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How to Prepare our Children for Rosh Hashanah

Published on Tuesday October 13th, 2020

As we approach Rosh Hashanah, we of course want to do Teshuva, so that we will find ourselves on Rosh Hashanah in front of the Master of the world having accumulated as much merit as possible.

As a mother, we also want to give our children a desire to make the most of this month of Elul to strengthen themselves in their service of the Creator.

The question is how to adapt the magical power of this period for our dear treasures. Of course, their schools, according to their ages, will teach our children details of the festival, they will learn songs, and they will certainly make a card for Rosh Hashanah.

But all this does not replace our work as parents. Whatever school teaches our children, we as parents have an important role to play.

Rabbi Chaim Pinchas Sheinberg Zatzal, in a Torah class addressed to ladies, explained that there are two ways to do Teshuva: a Teshuva Meyira, out of fear (of punishment), and a Meahava, out of love (for Hashem). He recounted how Rav Yisrael Salanter ignited a match to voluntarily put his finger in a flame, to remember that the pain felt is only one sixtieth of the fire of Gehinam!

He went on to say that Teshuva for love is infinitely superior. We must do Teshuva so as not to hurt the Ribono Shel Olam - Master of the world! We must realize the immense love with which Hashem gratifies us, His beloved children.

Rav Sheinberg gave the example of a gentleman whose son went astray to the point that the father did not want to have any more contact with him. At the same time, the father had a beloved student, who listened to everything he said and he cherished him above all else.

One night a fire broke out in the building where the child and the pupil slept. Who did the father save first? His child of course!

This is the relationship we have with Hashem: even though we behave badly, very badly, He loves us as a father who cherishes his children, and who will always act out of love for us, wishing that we come closer to Him out of love for Him.

It is this awareness that allows us to do Teshuva Meahava.

To help us in this work, Rav Sheinberg gave a magnificent "tip": Hakarat Hatov, gratitude.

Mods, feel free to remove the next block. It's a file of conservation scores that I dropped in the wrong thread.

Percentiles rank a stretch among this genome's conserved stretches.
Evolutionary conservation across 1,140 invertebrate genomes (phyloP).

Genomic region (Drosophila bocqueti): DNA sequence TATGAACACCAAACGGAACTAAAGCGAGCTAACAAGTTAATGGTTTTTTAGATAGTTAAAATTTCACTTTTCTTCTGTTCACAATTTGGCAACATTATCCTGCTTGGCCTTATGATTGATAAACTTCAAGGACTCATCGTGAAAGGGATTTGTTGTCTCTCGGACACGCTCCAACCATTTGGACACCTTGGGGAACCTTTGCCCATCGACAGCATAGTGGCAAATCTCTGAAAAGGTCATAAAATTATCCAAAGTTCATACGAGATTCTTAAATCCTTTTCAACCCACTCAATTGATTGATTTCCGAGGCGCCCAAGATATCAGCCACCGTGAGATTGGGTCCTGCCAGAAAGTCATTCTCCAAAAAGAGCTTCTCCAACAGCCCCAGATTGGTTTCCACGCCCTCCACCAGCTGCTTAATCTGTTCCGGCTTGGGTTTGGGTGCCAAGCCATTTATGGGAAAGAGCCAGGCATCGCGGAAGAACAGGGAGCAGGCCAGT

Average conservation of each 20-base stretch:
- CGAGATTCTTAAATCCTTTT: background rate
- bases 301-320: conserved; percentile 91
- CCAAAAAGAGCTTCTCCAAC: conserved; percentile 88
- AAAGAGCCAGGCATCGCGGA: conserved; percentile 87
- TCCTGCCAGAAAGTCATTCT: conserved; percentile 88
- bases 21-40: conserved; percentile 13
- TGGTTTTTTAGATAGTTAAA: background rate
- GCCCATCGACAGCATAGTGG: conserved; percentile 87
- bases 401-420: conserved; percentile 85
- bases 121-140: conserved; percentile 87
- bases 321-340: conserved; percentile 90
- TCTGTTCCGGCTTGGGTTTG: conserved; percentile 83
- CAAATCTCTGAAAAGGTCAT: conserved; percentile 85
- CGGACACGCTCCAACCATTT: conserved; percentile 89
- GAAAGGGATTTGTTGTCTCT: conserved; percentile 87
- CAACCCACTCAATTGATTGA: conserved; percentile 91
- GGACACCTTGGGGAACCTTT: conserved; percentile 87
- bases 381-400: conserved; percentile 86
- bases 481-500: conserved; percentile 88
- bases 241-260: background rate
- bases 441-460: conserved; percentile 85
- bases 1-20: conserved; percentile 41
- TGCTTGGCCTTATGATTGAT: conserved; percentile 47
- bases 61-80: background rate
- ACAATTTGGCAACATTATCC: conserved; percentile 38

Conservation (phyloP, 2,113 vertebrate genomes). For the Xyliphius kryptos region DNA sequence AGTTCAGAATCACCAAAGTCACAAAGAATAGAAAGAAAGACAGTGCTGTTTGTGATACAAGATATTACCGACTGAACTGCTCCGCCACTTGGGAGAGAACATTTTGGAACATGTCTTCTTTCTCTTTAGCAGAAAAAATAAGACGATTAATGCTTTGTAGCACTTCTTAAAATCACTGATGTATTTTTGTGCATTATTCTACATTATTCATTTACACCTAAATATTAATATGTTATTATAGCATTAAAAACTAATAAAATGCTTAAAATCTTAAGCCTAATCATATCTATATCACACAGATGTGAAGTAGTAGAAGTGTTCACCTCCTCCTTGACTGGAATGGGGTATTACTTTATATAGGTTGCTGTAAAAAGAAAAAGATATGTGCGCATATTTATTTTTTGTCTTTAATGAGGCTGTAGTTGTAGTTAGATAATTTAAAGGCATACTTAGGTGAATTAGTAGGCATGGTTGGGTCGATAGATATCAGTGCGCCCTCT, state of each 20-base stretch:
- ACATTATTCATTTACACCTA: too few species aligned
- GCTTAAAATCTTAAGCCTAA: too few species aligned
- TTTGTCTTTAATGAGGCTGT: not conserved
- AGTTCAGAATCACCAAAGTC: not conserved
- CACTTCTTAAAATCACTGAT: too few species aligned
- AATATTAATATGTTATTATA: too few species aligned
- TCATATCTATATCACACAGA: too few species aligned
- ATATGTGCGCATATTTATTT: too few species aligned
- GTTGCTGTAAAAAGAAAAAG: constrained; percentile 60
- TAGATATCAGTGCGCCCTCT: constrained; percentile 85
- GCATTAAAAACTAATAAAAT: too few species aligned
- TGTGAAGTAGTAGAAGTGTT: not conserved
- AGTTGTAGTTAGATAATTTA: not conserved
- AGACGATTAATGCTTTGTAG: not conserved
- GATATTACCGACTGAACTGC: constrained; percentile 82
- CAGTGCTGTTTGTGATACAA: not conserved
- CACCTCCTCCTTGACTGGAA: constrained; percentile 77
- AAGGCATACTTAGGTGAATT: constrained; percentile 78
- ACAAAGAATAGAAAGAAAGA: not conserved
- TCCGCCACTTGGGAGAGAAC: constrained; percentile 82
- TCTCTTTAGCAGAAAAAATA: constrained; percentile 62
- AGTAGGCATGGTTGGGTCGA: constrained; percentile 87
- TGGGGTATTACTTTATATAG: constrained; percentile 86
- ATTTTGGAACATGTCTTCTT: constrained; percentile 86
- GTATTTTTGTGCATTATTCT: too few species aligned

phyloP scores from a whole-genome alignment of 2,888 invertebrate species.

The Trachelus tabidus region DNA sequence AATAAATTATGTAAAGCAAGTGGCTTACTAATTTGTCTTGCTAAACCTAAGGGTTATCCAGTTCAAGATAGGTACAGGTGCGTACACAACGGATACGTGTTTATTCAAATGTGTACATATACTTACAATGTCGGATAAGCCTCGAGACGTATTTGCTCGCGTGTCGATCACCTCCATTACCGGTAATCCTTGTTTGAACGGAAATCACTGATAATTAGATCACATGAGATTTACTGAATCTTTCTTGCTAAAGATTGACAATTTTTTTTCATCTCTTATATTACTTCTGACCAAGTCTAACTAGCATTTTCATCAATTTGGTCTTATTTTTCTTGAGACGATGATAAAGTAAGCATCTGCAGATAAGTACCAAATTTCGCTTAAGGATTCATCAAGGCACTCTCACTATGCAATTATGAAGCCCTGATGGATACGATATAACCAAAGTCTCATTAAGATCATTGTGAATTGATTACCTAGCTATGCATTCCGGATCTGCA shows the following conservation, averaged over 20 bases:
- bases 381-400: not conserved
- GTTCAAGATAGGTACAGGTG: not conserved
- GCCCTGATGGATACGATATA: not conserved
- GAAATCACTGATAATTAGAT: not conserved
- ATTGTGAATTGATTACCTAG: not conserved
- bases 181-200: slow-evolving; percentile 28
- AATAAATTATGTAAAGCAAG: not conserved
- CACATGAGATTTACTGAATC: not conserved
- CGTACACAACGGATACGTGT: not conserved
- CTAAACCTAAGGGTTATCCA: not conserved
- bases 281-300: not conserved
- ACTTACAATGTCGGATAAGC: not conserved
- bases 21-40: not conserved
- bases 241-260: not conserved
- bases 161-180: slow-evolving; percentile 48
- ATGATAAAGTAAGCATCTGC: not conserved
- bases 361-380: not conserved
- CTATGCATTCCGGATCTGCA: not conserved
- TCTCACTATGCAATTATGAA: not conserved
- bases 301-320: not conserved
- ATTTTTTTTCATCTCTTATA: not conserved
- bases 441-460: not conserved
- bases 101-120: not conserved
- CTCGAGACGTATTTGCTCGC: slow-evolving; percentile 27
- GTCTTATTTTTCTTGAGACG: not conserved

The work that I suggest that you do with your children is to teach them to say

"THANK YOU HASHEM".

This work can be done even with little ones, from the age of three.

Take a notebook, and every night when they get home from school, sit down for a moment with them and say, "What are we going to thank Hashem for today?" Note that these moments of exchange between mother and child are extremely beneficial.

You can help your child by asking them what was nice in their day, make them feel the help that Hashem gave them for every success, no matter how small.

"The weather was nice," "I sat next to my friend in class," "The teacher went over the lesson again that I did not understand", "Grandpa and Grandma are coming home from vacation", "The new teacher looks really nice"," The new girl was alone, I went to talk to her, thank you Hashem for giving me the opportunity to do this beautiful Mitzvah of Chesed", "I did not cry when Mom left, thank you Hashem for helping me to be strong...''

Then, all through the evening, take note of details: your little one fell without hurting himself, I found a place to park right in front of the house, etc. You help them to see life through the prism of Hakarat Hatov, gratitude to Hashem. Without forgetting what is the most important: "Thank you Hashem for giving me children like you!"

If events have upset them, depending on their age, we can also explain to them what to thank Hashem for. Take the example of a child who is disappointed because his friend did not want to give him candy. We can say "Thank you Hashem, because the dentist has found more cavities!"

When they are older, they learn that we do not always know what is best for us. In Hallel, we ask for success, without specifying in which area. Why? Because only Hakadosh Baruch Hu knows what is best for us.

We can then help them see that they can say thank You Hashem, even on less pleasant events.

Before Rosh Hashanah, we should reread with them all the notebook, with a wonderful feeling of love for Hashem, which will allow them and us to do a real Teshuva MeAhava!

Behatzlacha to you all, Shana Tova Umetuka, and may it be that through the merit of your investment in the education of your children, Hashem should fill you with His brachot, both in spiritual and material areas.

'Haya Esther SMIETANSKI

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